Fong urged McGrew to come to California. “We’ll get you into that trial,” he promised.
 
But by now it was March 2020 and the rampaging coronavirus was changing everything.
 
To prepare for the trial, McGrew needed exploratory surgery to make sure his disease hadn’t spread further. But before City of Hope thoracic surgeon Jae Kim, M.D. could operate, he and several colleagues were forced into quarantine because of a possible exposure to COVID-19.
 
“It was early in our experience with the pandemic and we were being very cautious,” Kim recalled. “It turned out that I wasn’t actually exposed, but it was eye-opening and it helped us reevaluate our safety protocols.”
 
McGrew was reevaluating, too. The quarantine delay left him with much less time to reach City of Hope before the trial’s enrollment window closed. But with COVID-19 wreaking havoc with air travel, there was no way he’d get on a plane. And all the while Fong was telling him, “Get here now!”
 
He had just one option.

A Long Drive

“We drove,” he said. “Myself, my wife and the dog. Twelve-hundred miles in three days. We slept in the car. We ate food out of a cooler we’d brought along. We wore gloves to pump gas.”
 
They made it. Barely.
 
“We signed up for the trial 30 minutes before the deadline,” he said.
 
When McGrew arrived, he found a campus fully prepared to deal with pandemic issues. From masks to temperature screenings to repeated coronavirus tests, City of Hope built on its long experience with immune-compromised patients to keep everyone safe without compromising cancer care.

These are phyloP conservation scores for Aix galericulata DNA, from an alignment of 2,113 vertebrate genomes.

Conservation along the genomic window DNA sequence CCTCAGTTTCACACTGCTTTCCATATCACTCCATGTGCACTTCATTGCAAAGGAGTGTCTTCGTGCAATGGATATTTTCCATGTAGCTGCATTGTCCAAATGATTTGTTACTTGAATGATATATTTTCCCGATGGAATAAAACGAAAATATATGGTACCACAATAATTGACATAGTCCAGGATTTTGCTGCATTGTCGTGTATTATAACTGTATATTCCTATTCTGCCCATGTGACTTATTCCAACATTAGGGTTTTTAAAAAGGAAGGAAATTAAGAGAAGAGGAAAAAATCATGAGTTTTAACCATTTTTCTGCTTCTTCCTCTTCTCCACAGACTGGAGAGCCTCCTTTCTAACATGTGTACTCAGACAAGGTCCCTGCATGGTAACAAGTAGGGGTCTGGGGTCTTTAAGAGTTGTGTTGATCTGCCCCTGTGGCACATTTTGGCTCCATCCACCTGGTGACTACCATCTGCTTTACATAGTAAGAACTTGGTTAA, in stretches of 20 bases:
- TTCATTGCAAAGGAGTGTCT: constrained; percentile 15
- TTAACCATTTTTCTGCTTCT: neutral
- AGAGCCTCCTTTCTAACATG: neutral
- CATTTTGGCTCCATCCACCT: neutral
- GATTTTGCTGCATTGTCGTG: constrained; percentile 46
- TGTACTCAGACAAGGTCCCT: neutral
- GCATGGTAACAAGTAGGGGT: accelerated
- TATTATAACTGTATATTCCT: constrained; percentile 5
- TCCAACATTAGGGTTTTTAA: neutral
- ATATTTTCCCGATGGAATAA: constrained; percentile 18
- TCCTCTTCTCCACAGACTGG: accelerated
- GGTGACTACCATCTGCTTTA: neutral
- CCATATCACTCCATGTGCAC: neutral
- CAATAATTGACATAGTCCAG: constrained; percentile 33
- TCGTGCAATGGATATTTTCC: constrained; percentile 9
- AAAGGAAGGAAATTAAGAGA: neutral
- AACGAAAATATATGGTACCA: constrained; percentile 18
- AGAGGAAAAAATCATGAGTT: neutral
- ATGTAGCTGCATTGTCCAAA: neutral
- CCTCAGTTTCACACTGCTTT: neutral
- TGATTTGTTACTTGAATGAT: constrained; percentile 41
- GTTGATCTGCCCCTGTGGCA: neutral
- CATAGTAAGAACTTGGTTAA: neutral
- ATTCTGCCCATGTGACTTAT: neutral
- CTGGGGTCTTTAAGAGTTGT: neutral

“As a major cancer center, we protect patients really well,” Fong pointed out, adding that coronavirus concerns forced other hospitals to cut cancer screenings by as much as 90%. “We are still on mission, still delivering the highest level of care.”
 
“Cancer won’t wait for the pandemic to be over,” added McGrew’s oncologist, Marianna Koczywas, M.D. “If the patient waits too long, cancer can recur or worsen.”
 
McGrew’s clinical trial consists of four cycles of the checkpoint inhibitor atezolizumab (Tecentriq) plus the chemotherapy drugs pemetrexed and cisplatin. “The goal is to shrink his tumors and make surgery more effective,” explained Koczywas, adding that McGrew will keep receiving atezolizumab after surgery for up to a year, “to help him continue to improve and to prevent regrowth.”
 
It’s working.
 
“I’ve improved even more than they expected,” said McGrew. “The tumors have shrunk. And I feel great. Almost normal!”
 
He’ll be ready for surgery soon, and it will be extensive, involving removal of the lining (or “pleura”) around his lung, heart and diaphragm. His surgeon is confident McGrew can handle it. “Steve is a very smart, positive person with a lot of inner strength,” said Kim.
 
None of this is a cure, and McGrew knows it. This blacksmith with the high-tech mind researched his disease and City of Hope’s track record as carefully as any project he’s ever undertaken. He liked what he saw. And he likes his chances.
 
“I’m ready for the best- and worst-case scenarios,” he said. “Could be five years. Could be one year. And then we’ll try something new!” And yes, he fully expects to see that “something new,” because at City of Hope he’s surrounded by “doctors and researchers who always know what’s coming."
 
“There’s no better place in the country. I’m in the best possible hands.”